Early Friday morning, Cornerback Olaijah Griffin became the fourth USC Trojans to announce he would leave school early and make him self available for the 2021 NFL Draft.
Griffin said the call to stay or go had been something he’d been wrestling with for two solid weeks and spent a lot of time talking through things with his parents before landing on his ultimate decision.
The announcement completes Griffin’s three-year plan he had for himself upon arriving to USC and starts the next process of NFL Combine and NFL Draft prep.
“I feel like I showed what I can do on the field,” Griffin said. “I feel like I’ve proven I can play.”
Griffin was asked to step his game up this year for the Trojans and he responded. Under defensive coordinator Todd Orlando and cornerbacks coach Donte Williams, Griffin was tasked with playing the field corner, asked to hold up on an island in one-on-one coverage over a massive area. He became part of a defensive backfield that allowed the fewest passing yards per game for the Trojans since the 2013 season.
“I feel like coach Donte has played a role in my football career just being there for one year,” Griffin said. “He showed me how to play at an NFL standpoint.”
Despite all the ups and downs, stops and starts that everybody dealt with during this 2020 season, Griffin called it both the toughest and also the best year he’s had in his football career. It’s a bittersweet finish for Trojan fans — as it has been for all the early entrants — as USC fans weren’t able to see Griffin or the others over a full final season, but Griffin said he wouldn’t change anything about his time at USC.
“Being at ‘SC for those three years gave me a great experience,” Griffin said. “It was just how I envisioned it and my dream coming to reality. Being able to play where the people I looked up to play, having my dream come true, it’s just unreal…Everything I’ve experienced at ‘SC I wouldn’t change. I wouldn’t be in the position I am today without it. It gave me all the resources I need, the education, the knowledge, having coaches there for me. It put me in the position I am today.”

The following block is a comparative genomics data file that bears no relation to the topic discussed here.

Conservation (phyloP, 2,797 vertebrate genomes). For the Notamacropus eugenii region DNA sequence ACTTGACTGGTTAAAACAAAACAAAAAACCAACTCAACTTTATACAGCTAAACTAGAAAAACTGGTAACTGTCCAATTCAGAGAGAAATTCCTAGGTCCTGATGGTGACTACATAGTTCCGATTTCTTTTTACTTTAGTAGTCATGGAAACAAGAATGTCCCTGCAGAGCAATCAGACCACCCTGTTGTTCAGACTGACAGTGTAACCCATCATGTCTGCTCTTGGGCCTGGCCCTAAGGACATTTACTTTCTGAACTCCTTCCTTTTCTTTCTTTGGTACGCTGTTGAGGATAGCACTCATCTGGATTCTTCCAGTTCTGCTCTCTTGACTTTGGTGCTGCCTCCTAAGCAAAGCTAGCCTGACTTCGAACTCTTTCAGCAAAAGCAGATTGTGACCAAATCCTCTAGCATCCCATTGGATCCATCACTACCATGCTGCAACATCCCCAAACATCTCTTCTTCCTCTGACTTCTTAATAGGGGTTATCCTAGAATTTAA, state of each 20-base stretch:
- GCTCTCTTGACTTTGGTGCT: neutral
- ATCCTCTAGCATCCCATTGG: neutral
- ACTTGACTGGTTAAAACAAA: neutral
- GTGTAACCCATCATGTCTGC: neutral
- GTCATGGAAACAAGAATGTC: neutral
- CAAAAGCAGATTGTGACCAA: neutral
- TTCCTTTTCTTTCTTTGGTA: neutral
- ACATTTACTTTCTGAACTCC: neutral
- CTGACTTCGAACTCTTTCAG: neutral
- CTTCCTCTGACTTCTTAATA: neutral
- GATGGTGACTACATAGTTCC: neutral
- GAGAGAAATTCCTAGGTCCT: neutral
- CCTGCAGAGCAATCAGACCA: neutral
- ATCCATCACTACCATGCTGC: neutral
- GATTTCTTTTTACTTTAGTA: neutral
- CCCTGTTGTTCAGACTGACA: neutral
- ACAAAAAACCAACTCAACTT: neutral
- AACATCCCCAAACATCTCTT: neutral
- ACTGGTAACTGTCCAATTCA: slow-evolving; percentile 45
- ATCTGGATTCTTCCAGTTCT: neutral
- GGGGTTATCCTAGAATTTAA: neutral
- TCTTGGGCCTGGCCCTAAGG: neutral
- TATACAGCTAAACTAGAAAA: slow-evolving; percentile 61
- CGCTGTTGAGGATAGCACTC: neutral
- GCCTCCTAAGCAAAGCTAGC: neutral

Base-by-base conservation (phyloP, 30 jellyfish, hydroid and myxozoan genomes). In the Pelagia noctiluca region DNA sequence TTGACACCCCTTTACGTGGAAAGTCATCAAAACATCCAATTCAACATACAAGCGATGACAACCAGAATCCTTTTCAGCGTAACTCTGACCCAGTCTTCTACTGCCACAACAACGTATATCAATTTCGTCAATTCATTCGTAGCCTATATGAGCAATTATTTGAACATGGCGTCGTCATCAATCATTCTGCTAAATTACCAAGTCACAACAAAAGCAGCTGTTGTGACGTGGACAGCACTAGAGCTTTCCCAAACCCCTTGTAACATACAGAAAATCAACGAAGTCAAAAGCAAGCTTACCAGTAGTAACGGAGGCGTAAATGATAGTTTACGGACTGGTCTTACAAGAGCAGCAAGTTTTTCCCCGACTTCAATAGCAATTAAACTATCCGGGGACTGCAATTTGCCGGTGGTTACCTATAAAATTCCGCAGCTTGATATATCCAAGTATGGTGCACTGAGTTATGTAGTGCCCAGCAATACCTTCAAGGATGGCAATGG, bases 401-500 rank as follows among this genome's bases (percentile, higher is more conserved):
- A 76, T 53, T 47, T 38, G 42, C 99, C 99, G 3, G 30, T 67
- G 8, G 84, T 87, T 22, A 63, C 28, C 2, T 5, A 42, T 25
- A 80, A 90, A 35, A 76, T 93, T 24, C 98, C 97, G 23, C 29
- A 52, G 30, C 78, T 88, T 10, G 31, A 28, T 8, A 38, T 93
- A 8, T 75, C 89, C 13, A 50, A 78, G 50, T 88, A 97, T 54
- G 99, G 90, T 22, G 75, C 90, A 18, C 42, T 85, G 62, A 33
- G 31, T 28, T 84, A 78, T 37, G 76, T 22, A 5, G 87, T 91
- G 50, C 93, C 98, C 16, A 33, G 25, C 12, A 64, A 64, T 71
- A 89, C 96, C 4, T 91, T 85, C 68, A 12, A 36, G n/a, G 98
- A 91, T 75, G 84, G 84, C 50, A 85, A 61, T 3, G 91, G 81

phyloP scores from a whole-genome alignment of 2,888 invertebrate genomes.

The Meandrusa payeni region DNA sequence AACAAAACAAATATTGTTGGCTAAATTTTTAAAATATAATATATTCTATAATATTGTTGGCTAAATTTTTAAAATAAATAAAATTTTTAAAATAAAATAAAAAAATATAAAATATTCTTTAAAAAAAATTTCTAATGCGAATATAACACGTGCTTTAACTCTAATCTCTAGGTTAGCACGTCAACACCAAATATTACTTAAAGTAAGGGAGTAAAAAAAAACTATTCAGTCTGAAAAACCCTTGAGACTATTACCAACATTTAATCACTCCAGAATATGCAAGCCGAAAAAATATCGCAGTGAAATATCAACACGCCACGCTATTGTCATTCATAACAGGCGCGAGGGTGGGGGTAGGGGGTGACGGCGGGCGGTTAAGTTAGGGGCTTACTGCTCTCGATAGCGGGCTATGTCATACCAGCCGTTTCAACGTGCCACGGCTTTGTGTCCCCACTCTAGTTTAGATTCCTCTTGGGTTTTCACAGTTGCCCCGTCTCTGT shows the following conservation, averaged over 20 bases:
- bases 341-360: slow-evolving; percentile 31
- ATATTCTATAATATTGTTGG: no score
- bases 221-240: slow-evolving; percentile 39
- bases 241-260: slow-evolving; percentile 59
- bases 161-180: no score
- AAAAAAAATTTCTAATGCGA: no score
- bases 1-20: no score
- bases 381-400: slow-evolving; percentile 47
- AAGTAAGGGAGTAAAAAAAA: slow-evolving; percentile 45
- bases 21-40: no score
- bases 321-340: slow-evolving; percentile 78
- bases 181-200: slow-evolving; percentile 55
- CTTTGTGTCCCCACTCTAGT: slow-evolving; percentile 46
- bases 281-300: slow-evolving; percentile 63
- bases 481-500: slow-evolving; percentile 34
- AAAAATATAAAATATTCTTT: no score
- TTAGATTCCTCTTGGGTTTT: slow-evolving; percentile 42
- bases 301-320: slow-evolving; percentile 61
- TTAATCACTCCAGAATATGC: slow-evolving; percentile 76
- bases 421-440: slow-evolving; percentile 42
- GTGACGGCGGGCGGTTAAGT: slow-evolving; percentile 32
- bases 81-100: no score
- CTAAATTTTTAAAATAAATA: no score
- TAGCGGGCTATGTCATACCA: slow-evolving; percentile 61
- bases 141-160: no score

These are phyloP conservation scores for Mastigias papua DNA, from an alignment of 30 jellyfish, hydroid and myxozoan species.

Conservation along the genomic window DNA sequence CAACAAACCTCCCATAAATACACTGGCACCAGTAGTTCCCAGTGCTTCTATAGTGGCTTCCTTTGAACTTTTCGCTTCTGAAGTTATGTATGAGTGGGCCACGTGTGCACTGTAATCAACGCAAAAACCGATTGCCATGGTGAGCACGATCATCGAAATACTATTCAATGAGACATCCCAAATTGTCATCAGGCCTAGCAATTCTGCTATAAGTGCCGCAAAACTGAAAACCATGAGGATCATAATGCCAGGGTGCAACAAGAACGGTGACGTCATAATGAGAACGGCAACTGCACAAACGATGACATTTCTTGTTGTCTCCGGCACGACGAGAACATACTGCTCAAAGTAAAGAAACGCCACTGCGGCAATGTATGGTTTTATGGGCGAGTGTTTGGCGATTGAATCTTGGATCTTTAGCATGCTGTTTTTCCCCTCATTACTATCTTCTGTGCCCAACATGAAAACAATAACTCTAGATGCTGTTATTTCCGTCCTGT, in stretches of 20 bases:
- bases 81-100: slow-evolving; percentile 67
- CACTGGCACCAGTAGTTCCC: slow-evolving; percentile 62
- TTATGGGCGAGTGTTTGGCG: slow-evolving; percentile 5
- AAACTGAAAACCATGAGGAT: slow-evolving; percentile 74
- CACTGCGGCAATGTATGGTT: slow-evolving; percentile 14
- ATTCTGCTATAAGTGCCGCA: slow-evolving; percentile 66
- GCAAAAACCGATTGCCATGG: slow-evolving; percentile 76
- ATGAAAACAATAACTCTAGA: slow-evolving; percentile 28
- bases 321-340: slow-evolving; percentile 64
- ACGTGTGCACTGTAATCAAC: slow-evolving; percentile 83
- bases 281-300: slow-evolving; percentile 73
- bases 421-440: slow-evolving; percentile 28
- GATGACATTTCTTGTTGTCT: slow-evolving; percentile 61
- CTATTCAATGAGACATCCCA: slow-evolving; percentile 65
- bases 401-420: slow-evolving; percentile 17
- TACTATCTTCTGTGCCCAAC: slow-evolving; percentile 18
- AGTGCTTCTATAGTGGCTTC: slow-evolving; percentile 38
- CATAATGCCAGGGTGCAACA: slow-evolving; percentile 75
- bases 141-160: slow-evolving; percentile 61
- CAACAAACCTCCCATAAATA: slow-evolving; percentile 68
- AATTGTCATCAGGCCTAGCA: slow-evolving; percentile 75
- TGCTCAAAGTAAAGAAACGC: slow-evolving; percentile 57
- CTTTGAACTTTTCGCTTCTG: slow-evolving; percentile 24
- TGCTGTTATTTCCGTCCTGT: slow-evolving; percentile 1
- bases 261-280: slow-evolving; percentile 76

Griffin said he spoke with both Williams and head coach Clay Helton after making his decision and both said they were proud of him.
“No matter what, they’ll always be on my side,” Griffin said of what his coaches told him.
While he wasn’t seen as a sure thing to declare early for the draft entering this season, Griffin saw enough progress in his game over the shortened season to believe he can successfully make the transition to the next level right now. He was selected as a Pac-12 Honorable Mention following the season and Pro Football Focus ranked him as the No. 3 cornerback in the conference. Griffin recorded the first interception of his career this season, against Washington State, and had 22 tackles and four pass deflections.
“I gained a lot of knowledge of the position, where my help is on the field, what we have to do, and all my responsibilities,” Griffin said. “I’m very confident in that. I know how to make plays if they actually throw to me.”
Griffin could be the next former Trojan to sign with Athletes First, after Jay Tufele did so back in August. Then it’ll be focus on preparing for the combine.
He’s ready for the critiques that will be coming his way, as he understands that his decision, his body of work and his NFL potential will be scrutinized from every angle, as they will be for many early entrants this year.
“I think they’ll criticize my strength and that should be it,” Griffin said. “I feel like I can hang with anybody on the football field. Strength doesn’t have anything to do with how I play…Honestly I think I’m betting on myself and I think I’m ready for the next level.”
Friday was an important day to make this announcement for Griffin, as January 1 is his grandmother’s birthday. She passed away shortly after he began playing football as a child, but this day remains a special one for him.
On Thursday, the decision was still settling in for Griffin as he came to terms with taking that next step in his football career.